Right after the car rammed into protestors in Charlottesville, Virginia August 12, 2017, I went outside and looked at the trees above the creek. The deep green of the summer leaves was soothing. The impact was a contrast to the lump in my guts and weight in my heart. Intentional violence is impactful.
The Cauldron of Our Humanity
When someone in the role of the president makes flagrant racist statements groups like white nationalists that hold extreme views will be emboldened. They have used his example and the current political climate to gain ground and publicity. The media that showed the violence in Charlottesville Saturday didn’t show the whole story. Hatred wasn’t the only thing percolating in the cauldron of our humanity.
I’m in regular contact with my dear friend Sharon Beckman-Brindley who lives in Charlottesville, Virginia. She is part of a local coalition of clergy who have been meeting for months beginning before the July 8 Klu Klux Klan rally. They intended to meet the Klan members with respect while representing a large groundswell honoring the values of diversity and justice. There were about nineteen to one peaceful protesteors to each Klan member.
Ugliness Catalyzes Goodness
The large ground swell holding open the values of divesity on July 8 was a prelude to the meeting on August 12 when White Nationlists met to “unite the right”. In response, Beloved Community of Charlottesville was launched - a fund raising campaign for local groups dedicated to supporting those that White Supremacist’s hatred targeted. This was Aikido Activism at work – meeting adversity and using it to generate positive results for the people most at risk. It was the ugliness of this bigotry that catalyzed this innovative compassionate response.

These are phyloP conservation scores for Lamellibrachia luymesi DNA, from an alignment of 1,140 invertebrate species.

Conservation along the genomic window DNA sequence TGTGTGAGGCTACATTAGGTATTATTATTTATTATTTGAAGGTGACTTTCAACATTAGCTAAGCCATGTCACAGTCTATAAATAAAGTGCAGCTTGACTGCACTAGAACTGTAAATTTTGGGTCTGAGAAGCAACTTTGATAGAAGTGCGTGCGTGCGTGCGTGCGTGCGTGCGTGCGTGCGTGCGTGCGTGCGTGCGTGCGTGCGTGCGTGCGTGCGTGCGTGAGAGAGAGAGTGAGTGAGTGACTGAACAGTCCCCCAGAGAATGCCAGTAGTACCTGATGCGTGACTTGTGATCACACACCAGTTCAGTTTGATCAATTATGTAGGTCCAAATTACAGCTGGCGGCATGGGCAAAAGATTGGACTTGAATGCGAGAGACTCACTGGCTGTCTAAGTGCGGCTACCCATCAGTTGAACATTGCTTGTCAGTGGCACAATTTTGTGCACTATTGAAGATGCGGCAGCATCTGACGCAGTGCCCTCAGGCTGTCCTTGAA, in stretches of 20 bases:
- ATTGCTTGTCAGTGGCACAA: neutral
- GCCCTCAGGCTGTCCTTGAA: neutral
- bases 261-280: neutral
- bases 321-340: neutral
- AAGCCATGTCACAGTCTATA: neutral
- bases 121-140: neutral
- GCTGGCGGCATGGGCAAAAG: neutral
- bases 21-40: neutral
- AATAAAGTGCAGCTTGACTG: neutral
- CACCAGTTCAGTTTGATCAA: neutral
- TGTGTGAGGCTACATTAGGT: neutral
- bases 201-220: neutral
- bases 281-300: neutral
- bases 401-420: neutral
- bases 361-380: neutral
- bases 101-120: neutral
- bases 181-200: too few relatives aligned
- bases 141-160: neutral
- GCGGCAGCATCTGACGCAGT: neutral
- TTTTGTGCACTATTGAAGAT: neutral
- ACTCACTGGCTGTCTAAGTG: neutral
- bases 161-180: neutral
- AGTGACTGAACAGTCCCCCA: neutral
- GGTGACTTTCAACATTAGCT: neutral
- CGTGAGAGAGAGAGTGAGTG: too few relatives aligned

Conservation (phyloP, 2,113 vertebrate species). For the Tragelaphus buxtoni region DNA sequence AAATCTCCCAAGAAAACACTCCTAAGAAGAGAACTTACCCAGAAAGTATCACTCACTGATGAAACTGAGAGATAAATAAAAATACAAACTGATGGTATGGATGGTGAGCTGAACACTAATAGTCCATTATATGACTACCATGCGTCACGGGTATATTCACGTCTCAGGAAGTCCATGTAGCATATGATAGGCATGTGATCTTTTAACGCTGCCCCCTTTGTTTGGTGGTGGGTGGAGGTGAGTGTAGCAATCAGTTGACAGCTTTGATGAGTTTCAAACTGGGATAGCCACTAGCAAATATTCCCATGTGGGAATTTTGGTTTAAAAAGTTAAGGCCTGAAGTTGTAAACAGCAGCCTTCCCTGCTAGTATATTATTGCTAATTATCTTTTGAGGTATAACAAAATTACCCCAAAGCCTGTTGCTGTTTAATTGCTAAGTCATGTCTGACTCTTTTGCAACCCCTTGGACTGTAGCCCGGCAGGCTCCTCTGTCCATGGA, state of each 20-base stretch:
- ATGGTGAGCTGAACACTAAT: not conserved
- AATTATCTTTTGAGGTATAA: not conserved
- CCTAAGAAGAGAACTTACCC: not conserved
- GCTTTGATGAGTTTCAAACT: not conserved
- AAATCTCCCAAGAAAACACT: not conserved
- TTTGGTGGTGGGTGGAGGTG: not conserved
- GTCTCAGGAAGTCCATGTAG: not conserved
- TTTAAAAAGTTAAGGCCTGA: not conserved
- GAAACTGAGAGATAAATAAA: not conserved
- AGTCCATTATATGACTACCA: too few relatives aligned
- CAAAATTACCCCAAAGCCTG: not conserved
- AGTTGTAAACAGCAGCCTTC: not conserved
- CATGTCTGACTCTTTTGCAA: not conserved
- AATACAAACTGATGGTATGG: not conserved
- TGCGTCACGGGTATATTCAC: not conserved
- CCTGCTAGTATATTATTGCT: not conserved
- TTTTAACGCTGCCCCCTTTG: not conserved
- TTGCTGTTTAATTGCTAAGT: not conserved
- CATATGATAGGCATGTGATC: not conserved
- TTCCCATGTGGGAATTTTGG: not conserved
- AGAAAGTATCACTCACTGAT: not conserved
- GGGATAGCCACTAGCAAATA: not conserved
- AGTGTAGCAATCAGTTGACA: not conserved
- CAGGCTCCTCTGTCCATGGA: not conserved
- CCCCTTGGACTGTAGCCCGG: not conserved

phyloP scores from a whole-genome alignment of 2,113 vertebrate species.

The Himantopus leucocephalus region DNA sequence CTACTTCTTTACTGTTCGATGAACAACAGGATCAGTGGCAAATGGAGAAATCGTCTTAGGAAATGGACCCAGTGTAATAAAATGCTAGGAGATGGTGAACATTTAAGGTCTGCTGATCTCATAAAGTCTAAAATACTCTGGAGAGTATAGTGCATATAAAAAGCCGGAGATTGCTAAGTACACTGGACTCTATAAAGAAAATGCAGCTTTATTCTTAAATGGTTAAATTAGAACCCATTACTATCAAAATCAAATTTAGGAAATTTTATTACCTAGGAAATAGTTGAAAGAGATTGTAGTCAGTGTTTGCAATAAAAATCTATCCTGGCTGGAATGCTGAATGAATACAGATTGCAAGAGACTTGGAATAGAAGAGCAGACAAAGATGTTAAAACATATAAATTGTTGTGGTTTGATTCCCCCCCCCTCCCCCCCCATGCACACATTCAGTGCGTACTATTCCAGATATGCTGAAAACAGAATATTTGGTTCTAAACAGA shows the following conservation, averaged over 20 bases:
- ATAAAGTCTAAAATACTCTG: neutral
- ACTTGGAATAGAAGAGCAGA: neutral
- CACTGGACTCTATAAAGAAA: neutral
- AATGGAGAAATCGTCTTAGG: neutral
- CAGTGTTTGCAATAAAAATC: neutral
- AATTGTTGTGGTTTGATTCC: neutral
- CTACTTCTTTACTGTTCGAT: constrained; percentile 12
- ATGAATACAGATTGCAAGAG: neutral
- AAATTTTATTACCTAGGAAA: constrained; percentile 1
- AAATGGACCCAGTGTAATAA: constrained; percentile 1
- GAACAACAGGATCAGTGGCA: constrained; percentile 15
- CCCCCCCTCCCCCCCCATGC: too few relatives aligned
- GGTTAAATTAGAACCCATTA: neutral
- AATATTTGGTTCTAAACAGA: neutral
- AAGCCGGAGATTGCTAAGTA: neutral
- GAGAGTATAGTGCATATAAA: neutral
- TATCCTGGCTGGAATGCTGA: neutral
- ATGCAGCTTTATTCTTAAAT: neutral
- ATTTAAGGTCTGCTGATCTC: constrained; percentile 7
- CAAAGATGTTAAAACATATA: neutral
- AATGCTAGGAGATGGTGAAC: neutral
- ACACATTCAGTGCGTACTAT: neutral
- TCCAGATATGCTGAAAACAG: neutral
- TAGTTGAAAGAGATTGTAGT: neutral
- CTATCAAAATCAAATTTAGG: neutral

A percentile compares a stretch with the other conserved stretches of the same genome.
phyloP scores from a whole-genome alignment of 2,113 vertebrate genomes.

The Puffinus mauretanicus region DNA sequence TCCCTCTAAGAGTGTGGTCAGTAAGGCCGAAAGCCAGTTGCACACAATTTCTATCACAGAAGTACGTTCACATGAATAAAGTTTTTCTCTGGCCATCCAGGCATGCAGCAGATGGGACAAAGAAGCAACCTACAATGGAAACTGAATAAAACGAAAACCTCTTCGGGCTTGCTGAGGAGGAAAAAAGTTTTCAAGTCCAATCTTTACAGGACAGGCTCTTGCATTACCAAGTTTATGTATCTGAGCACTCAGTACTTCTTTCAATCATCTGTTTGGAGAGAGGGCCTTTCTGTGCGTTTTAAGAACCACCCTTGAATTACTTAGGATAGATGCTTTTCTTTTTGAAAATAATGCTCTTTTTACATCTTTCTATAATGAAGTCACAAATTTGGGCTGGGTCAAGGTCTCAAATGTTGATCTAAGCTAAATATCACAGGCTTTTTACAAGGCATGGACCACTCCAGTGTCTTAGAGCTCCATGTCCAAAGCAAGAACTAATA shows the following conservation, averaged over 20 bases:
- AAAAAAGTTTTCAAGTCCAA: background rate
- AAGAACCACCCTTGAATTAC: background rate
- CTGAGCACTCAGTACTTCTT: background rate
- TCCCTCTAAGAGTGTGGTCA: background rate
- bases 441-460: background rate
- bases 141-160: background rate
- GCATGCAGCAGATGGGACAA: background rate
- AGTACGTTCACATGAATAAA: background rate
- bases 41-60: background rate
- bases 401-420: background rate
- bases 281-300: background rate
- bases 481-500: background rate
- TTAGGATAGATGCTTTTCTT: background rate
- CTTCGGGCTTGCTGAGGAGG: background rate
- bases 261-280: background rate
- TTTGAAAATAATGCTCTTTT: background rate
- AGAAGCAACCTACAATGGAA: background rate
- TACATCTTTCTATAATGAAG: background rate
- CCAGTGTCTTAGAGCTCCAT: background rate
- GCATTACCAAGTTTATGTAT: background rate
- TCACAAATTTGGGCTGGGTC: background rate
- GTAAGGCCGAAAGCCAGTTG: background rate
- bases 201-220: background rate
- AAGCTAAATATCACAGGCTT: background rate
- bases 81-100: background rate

Impact of Ignorance
There isn’t any guarantee that good intentions will stop violence and prevent death. It didn’t Saturday. I needed to pause to digest the impact. By the trees and without human structures in sights, I was looking for perspective.
"Hatred doesn't end by hatred but by non hatred alone." I could see the significance of the Buddhs'a words and the impact of ignorance any time we hate someone or a group of people. It requires that we see ourselves or our group as fundamentally different from the people we oppose.
I could see that this kind of ignorance wasn’t limited to the recent events in Charlottesville. The same root is underlying other national and global crisis we are navigating. My mind went to the climate crisis. I could see the impact of ignorance when corporate greed denies climate science in order to profit. This kind of thinking acts as if oil companies and the people who work for them are separate from the web of life.
Acting as if we are fundamentally separate from each other or the web of life is rooted in a misunderstanding, a state of consciousness that isn’t seeing the whole picture. If misunderstanding is at the root of the problem then alternatives to seeing ourselves as separate and immune from each other and our impact on the greater whole is going to be an important part of the solution. We don’t need to have all the details worked out. It matters that see that we have an impact on those we interact with and the world around us. It matters when we face our fears, release our stories and views and find a way to hold our hearts open – even when we are facing the enemy - to seeing “them” as human with needs and fears too. Opening to the human doesn’t mean we like them, agree with their views or let them harm others.
Barak Obama's tweet quoting Neslon Mandela sums it up:
“No one is born hating another person because of the color of his skin, or his background, or his religion. People must learn to hate, and if they can learn to hate, they can be taught to love, for love comes more naturally to the human heart than its opposite.”
The Great Turning
I inferred from my ongoing conversations with Sharon that it was a combination of insight, love, and maturation that was behind the coalition of clergy in Charlottesville meeting and responding to the challenges of their city. We need coalitions. We need to find creative ways to meet adversity and transform it into opportunity. When we remember that the only future worth building includes everyone, we are part of a great turning - turning away from greed and ignorance. This leaves me resolute.